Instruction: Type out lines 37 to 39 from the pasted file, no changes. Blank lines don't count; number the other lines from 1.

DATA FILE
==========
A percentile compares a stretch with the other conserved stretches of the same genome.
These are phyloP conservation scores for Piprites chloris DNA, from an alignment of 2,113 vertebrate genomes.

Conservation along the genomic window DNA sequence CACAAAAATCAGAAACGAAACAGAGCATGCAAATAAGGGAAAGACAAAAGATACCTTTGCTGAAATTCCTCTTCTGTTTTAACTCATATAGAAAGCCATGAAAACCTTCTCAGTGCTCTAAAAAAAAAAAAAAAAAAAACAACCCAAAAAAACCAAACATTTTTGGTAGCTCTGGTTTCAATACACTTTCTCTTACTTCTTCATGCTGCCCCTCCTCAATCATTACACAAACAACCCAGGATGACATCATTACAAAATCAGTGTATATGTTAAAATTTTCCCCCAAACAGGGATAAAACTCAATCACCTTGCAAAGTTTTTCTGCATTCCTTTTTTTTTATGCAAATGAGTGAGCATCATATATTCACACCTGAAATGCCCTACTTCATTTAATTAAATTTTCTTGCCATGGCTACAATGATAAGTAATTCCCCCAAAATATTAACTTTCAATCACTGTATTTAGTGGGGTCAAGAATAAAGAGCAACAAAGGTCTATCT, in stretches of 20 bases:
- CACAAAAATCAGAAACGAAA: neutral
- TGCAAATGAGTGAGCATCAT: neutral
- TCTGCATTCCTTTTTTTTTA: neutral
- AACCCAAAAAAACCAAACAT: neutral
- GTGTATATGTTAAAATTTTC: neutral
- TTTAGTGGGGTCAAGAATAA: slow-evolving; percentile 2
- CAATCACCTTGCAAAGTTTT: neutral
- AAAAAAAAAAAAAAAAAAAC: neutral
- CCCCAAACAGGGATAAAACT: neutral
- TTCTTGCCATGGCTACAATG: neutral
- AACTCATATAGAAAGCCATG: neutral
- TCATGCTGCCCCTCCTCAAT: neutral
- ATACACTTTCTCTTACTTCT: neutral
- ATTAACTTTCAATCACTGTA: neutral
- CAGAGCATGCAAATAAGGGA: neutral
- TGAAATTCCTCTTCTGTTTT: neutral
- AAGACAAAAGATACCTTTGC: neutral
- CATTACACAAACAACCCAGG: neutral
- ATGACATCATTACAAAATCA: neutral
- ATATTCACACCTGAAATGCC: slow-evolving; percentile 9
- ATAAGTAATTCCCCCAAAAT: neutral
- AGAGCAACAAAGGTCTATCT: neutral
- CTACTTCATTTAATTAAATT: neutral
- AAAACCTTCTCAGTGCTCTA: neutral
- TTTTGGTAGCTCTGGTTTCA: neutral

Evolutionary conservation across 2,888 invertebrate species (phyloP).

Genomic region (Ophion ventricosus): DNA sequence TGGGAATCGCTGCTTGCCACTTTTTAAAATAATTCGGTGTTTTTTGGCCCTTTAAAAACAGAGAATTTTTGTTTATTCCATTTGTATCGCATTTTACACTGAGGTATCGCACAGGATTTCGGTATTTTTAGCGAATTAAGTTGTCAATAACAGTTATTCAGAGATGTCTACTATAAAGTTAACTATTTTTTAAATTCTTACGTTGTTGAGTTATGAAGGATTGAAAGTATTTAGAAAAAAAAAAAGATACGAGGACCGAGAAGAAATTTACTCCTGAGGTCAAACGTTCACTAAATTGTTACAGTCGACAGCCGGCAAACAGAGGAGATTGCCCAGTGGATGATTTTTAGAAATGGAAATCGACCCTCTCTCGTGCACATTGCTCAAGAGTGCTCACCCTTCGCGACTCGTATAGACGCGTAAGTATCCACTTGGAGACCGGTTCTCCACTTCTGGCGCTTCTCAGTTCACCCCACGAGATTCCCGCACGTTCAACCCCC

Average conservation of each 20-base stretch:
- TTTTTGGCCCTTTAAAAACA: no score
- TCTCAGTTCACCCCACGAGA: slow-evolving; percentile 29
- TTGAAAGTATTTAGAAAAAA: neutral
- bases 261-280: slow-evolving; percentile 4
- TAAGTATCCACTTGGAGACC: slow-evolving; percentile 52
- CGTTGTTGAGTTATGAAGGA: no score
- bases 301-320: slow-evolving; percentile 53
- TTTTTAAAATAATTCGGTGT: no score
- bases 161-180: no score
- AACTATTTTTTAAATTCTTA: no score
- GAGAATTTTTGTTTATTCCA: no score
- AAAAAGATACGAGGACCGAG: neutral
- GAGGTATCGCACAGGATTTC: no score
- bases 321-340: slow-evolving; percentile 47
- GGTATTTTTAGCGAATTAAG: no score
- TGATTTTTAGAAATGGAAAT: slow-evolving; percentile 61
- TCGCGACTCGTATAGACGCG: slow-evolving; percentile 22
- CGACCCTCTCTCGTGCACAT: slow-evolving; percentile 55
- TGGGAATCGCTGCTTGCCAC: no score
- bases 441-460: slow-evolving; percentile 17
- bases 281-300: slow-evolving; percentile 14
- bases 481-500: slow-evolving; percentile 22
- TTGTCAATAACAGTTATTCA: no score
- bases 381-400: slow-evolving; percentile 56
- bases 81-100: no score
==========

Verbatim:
- CGTTGTTGAGTTATGAAGGA: no score
- bases 301-320: slow-evolving; percentile 53
- TTTTTAAAATAATTCGGTGT: no score